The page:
Good Sunday morning, everyone! Last weekend was one of those horrific weekends. Mass shootings, taking innocent lives and affecting the lives of countless others for years to come.
We often, and not just in these mass shooting incidents, have the “it won’t happen to me” mentality. The threat of an active shooter attack is rare but very real.
Back when I was young, we had fire drills, tornado drills and at one time learned to “duck and cover” in the event of a nuclear bomb. We even learned about creating a bomb shelter in your home basement or cellar. Sadly, now we must learn active shooter drills.
I found this quote from Theodore Roosevelt that I think is accurate for today. “In any moment of decision … the best thing to do is the right thing, the next best thing to do is the wrong thing, and the worst thing to do is nothing.”
There are two trainings that have been developed for active shooter situations that I am aware of. The Run, Hide, Fight and ALICE training.
The Run, Hide, Fight program suggest the best thing to do when shooting is occurring is to RUN for safety, taking anyone possible with you. If running is not possible then HIDE. Hiding is best when you are in a room with a window and a door that can be locked and possibly blocked, anything that would make it difficult for the shooter to enter easily, this will deter them. Experts say don’t hide in a bathroom if the doors don’t lock and there is no other way to escape.
Your last resort is to FIGHT the shooter. If you can get a hold of a fire extinguisher and engage it that is recommended or anything you can swing or throw, aiming at the head or the hands. Fight like your life depends on it because it would.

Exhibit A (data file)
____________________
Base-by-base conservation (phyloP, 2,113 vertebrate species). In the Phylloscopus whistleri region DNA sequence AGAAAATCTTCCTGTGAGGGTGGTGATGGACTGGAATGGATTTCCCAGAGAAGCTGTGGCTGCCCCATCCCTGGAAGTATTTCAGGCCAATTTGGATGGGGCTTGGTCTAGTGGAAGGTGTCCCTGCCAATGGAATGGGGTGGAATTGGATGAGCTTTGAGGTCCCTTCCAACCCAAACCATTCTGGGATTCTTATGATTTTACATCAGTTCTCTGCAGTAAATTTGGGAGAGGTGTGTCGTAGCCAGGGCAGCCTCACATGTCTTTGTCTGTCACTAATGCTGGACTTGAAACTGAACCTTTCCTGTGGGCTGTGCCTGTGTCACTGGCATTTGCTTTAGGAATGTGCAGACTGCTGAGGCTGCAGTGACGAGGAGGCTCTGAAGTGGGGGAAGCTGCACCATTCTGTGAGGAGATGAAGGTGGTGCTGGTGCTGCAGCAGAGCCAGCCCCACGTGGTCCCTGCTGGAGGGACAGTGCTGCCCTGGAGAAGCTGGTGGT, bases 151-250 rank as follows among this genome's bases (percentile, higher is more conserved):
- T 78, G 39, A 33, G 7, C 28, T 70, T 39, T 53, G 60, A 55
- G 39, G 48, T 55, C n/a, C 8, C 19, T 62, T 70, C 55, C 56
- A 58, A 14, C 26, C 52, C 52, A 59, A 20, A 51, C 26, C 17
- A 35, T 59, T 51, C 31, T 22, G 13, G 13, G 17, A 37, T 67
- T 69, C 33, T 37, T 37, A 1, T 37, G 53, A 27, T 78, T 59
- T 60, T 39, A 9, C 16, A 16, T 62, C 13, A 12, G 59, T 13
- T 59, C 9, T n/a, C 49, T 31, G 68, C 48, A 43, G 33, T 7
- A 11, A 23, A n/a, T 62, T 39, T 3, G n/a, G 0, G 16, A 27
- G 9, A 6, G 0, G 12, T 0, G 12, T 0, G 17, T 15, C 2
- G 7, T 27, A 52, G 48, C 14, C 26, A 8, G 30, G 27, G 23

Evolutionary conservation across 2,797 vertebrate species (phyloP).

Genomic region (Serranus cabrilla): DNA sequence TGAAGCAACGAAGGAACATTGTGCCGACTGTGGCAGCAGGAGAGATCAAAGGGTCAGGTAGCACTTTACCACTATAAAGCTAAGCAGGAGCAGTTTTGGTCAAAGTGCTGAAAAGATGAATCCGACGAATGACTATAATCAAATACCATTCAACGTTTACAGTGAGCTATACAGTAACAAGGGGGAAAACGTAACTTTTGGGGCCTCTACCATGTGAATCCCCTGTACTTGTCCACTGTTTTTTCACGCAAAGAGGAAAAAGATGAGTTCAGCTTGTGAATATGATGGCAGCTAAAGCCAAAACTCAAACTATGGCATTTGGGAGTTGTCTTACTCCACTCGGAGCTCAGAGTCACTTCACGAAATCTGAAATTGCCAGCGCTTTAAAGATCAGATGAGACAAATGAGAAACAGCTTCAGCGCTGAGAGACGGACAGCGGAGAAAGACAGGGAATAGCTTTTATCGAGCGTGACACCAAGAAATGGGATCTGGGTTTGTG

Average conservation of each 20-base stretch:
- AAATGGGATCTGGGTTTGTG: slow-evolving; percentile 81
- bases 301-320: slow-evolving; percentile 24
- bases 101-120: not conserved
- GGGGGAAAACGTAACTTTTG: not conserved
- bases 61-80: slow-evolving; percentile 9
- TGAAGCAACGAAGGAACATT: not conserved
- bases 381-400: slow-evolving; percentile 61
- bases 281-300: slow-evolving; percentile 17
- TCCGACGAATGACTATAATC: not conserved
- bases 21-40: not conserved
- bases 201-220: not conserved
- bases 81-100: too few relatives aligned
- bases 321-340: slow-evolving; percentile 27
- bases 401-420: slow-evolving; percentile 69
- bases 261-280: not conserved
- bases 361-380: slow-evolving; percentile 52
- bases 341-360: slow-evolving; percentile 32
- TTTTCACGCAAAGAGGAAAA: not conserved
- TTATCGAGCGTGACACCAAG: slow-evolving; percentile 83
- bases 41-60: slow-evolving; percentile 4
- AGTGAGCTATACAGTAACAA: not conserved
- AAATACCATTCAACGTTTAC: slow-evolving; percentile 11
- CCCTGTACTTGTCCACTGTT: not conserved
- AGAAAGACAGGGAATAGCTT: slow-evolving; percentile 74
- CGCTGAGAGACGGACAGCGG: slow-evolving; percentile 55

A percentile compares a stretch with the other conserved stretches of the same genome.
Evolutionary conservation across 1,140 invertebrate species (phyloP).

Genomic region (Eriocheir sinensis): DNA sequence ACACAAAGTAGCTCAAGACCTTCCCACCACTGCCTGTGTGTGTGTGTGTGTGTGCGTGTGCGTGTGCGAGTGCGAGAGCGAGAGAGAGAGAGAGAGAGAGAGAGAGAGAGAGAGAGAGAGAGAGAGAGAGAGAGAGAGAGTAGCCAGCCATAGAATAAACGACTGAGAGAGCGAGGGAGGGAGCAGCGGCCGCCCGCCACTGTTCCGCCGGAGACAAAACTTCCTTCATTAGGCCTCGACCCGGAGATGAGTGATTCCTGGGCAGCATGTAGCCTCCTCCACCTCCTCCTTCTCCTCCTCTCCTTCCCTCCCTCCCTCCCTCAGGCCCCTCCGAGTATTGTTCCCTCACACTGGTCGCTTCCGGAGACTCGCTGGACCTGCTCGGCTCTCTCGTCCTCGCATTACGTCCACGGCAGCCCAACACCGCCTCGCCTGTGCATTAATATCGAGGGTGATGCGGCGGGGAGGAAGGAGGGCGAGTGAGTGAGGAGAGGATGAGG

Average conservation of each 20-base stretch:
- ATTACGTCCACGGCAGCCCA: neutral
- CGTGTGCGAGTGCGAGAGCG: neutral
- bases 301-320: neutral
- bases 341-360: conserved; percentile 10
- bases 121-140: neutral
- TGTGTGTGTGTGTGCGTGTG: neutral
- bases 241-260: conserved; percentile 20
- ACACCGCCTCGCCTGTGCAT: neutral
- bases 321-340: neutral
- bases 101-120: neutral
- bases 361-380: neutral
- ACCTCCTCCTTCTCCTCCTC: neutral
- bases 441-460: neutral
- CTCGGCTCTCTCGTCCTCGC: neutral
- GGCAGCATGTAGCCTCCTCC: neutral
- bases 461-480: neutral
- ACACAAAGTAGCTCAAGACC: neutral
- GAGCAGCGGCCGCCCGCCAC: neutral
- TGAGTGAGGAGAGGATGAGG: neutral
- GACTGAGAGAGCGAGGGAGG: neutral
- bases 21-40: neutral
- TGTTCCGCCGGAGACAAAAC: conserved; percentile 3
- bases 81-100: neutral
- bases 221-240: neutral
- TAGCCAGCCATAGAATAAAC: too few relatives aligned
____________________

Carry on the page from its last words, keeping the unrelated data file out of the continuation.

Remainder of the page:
Then there is the ALICE program. ALICE stands for Alert, Lockdown, Inform, Counter, Evacuate. I’m not as well versed with this program, but the Counter is interesting. They don’t suggest you fight but rather get things to make noise or moment in several different directions to distract the shooter and throw off his aim.
I read the best thing anyone can do for themselves, when entering a building, is to know where the exits are. You should always be prepared, be alert to your surroundings and when you enter a space say, “OK, the likelihood of a shooting happening is not great but if it were to happen what’s my move going to be?
Trust your instinct, there is no harm in a false alarm!
Give. Advocate. Volunteer. Live United!
Sherri M. Askren is president of United Way of Danville Area, Inc., 28 W. North St., Danville, IL 61832. Phone: 442-3512